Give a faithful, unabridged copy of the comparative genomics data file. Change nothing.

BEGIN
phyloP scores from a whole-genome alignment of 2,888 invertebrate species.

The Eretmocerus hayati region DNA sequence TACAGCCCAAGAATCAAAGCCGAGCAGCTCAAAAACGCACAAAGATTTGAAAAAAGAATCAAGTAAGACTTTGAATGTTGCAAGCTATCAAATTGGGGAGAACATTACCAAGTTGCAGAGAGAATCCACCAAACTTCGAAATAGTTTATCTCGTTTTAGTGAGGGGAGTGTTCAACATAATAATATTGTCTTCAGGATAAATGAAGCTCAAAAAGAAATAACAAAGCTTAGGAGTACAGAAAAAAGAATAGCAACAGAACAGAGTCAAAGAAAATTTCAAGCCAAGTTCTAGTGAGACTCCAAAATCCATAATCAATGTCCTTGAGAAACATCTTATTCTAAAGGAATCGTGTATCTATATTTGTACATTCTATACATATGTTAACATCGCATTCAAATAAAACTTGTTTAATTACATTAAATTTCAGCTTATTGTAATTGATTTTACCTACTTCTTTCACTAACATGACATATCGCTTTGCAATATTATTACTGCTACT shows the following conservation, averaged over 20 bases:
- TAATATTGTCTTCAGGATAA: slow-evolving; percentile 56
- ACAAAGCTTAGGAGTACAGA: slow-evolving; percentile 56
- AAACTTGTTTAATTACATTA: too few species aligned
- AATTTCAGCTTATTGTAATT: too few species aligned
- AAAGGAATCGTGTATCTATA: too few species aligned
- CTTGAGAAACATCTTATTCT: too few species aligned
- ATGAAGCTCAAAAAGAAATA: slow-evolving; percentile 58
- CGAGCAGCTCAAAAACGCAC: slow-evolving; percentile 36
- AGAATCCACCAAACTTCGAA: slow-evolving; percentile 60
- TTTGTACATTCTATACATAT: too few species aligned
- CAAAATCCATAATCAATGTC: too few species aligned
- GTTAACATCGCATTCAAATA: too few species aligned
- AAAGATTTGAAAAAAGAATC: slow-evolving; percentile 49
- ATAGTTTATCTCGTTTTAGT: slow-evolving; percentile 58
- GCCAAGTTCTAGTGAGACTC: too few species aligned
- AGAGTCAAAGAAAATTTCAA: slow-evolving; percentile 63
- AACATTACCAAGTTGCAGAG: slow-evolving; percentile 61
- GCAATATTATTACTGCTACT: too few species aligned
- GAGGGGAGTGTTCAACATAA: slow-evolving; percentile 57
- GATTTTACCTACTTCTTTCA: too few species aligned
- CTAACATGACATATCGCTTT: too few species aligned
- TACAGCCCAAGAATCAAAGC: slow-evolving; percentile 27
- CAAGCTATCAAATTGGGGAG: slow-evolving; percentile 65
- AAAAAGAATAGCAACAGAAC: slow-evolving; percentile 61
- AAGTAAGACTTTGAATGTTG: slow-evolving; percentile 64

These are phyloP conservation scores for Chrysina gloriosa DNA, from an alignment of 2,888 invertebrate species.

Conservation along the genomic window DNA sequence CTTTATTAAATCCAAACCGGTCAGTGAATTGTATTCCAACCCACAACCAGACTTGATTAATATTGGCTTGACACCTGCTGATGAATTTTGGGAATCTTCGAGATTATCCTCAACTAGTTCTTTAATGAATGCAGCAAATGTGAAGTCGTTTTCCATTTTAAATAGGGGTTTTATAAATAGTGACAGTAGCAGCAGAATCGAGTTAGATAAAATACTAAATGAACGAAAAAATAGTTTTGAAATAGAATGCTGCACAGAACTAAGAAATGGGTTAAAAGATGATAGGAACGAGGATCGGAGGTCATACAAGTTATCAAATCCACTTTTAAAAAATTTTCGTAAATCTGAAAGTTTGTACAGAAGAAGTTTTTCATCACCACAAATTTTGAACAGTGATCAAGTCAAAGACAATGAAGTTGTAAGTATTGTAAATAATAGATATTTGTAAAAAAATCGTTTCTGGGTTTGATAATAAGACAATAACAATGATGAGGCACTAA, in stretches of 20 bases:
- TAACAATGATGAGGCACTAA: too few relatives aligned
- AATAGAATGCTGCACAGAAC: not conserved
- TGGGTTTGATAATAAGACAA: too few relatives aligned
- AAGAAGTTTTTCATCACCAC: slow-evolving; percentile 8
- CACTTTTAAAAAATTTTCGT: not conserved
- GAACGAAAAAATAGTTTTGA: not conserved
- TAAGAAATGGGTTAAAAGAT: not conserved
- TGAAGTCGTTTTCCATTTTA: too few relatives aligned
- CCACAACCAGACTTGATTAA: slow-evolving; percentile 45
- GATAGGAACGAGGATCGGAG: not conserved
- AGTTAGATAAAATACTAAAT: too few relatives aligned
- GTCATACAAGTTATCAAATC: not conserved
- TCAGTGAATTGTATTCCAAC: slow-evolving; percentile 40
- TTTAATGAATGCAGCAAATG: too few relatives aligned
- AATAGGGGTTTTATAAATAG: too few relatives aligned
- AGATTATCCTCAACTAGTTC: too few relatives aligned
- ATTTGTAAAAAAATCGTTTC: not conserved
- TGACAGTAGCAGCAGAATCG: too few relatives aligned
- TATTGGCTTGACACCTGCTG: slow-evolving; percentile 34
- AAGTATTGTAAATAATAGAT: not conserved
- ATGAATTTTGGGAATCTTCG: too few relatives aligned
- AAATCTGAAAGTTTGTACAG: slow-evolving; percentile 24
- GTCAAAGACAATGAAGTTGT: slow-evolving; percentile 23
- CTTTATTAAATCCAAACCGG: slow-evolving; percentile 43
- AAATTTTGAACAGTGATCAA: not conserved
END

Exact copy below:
phyloP scores from a whole-genome alignment of 2,888 invertebrate species.

The Eretmocerus hayati region DNA sequence TACAGCCCAAGAATCAAAGCCGAGCAGCTCAAAAACGCACAAAGATTTGAAAAAAGAATCAAGTAAGACTTTGAATGTTGCAAGCTATCAAATTGGGGAGAACATTACCAAGTTGCAGAGAGAATCCACCAAACTTCGAAATAGTTTATCTCGTTTTAGTGAGGGGAGTGTTCAACATAATAATATTGTCTTCAGGATAAATGAAGCTCAAAAAGAAATAACAAAGCTTAGGAGTACAGAAAAAAGAATAGCAACAGAACAGAGTCAAAGAAAATTTCAAGCCAAGTTCTAGTGAGACTCCAAAATCCATAATCAATGTCCTTGAGAAACATCTTATTCTAAAGGAATCGTGTATCTATATTTGTACATTCTATACATATGTTAACATCGCATTCAAATAAAACTTGTTTAATTACATTAAATTTCAGCTTATTGTAATTGATTTTACCTACTTCTTTCACTAACATGACATATCGCTTTGCAATATTATTACTGCTACT shows the following conservation, averaged over 20 bases:
- TAATATTGTCTTCAGGATAA: slow-evolving; percentile 56
- ACAAAGCTTAGGAGTACAGA: slow-evolving; percentile 56
- AAACTTGTTTAATTACATTA: too few species aligned
- AATTTCAGCTTATTGTAATT: too few species aligned
- AAAGGAATCGTGTATCTATA: too few species aligned
- CTTGAGAAACATCTTATTCT: too few species aligned
- ATGAAGCTCAAAAAGAAATA: slow-evolving; percentile 58
- CGAGCAGCTCAAAAACGCAC: slow-evolving; percentile 36
- AGAATCCACCAAACTTCGAA: slow-evolving; percentile 60
- TTTGTACATTCTATACATAT: too few species aligned
- CAAAATCCATAATCAATGTC: too few species aligned
- GTTAACATCGCATTCAAATA: too few species aligned
- AAAGATTTGAAAAAAGAATC: slow-evolving; percentile 49
- ATAGTTTATCTCGTTTTAGT: slow-evolving; percentile 58
- GCCAAGTTCTAGTGAGACTC: too few species aligned
- AGAGTCAAAGAAAATTTCAA: slow-evolving; percentile 63
- AACATTACCAAGTTGCAGAG: slow-evolving; percentile 61
- GCAATATTATTACTGCTACT: too few species aligned
- GAGGGGAGTGTTCAACATAA: slow-evolving; percentile 57
- GATTTTACCTACTTCTTTCA: too few species aligned
- CTAACATGACATATCGCTTT: too few species aligned
- TACAGCCCAAGAATCAAAGC: slow-evolving; percentile 27
- CAAGCTATCAAATTGGGGAG: slow-evolving; percentile 65
- AAAAAGAATAGCAACAGAAC: slow-evolving; percentile 61
- AAGTAAGACTTTGAATGTTG: slow-evolving; percentile 64

These are phyloP conservation scores for Chrysina gloriosa DNA, from an alignment of 2,888 invertebrate species.

Conservation along the genomic window DNA sequence CTTTATTAAATCCAAACCGGTCAGTGAATTGTATTCCAACCCACAACCAGACTTGATTAATATTGGCTTGACACCTGCTGATGAATTTTGGGAATCTTCGAGATTATCCTCAACTAGTTCTTTAATGAATGCAGCAAATGTGAAGTCGTTTTCCATTTTAAATAGGGGTTTTATAAATAGTGACAGTAGCAGCAGAATCGAGTTAGATAAAATACTAAATGAACGAAAAAATAGTTTTGAAATAGAATGCTGCACAGAACTAAGAAATGGGTTAAAAGATGATAGGAACGAGGATCGGAGGTCATACAAGTTATCAAATCCACTTTTAAAAAATTTTCGTAAATCTGAAAGTTTGTACAGAAGAAGTTTTTCATCACCACAAATTTTGAACAGTGATCAAGTCAAAGACAATGAAGTTGTAAGTATTGTAAATAATAGATATTTGTAAAAAAATCGTTTCTGGGTTTGATAATAAGACAATAACAATGATGAGGCACTAA, in stretches of 20 bases:
- TAACAATGATGAGGCACTAA: too few relatives aligned
- AATAGAATGCTGCACAGAAC: not conserved
- TGGGTTTGATAATAAGACAA: too few relatives aligned
- AAGAAGTTTTTCATCACCAC: slow-evolving; percentile 8
- CACTTTTAAAAAATTTTCGT: not conserved
- GAACGAAAAAATAGTTTTGA: not conserved
- TAAGAAATGGGTTAAAAGAT: not conserved
- TGAAGTCGTTTTCCATTTTA: too few relatives aligned
- CCACAACCAGACTTGATTAA: slow-evolving; percentile 45
- GATAGGAACGAGGATCGGAG: not conserved
- AGTTAGATAAAATACTAAAT: too few relatives aligned
- GTCATACAAGTTATCAAATC: not conserved
- TCAGTGAATTGTATTCCAAC: slow-evolving; percentile 40
- TTTAATGAATGCAGCAAATG: too few relatives aligned
- AATAGGGGTTTTATAAATAG: too few relatives aligned
- AGATTATCCTCAACTAGTTC: too few relatives aligned
- ATTTGTAAAAAAATCGTTTC: not conserved
- TGACAGTAGCAGCAGAATCG: too few relatives aligned
- TATTGGCTTGACACCTGCTG: slow-evolving; percentile 34
- AAGTATTGTAAATAATAGAT: not conserved
- ATGAATTTTGGGAATCTTCG: too few relatives aligned
- AAATCTGAAAGTTTGTACAG: slow-evolving; percentile 24
- GTCAAAGACAATGAAGTTGT: slow-evolving; percentile 23
- CTTTATTAAATCCAAACCGG: slow-evolving; percentile 43
- AAATTTTGAACAGTGATCAA: not conserved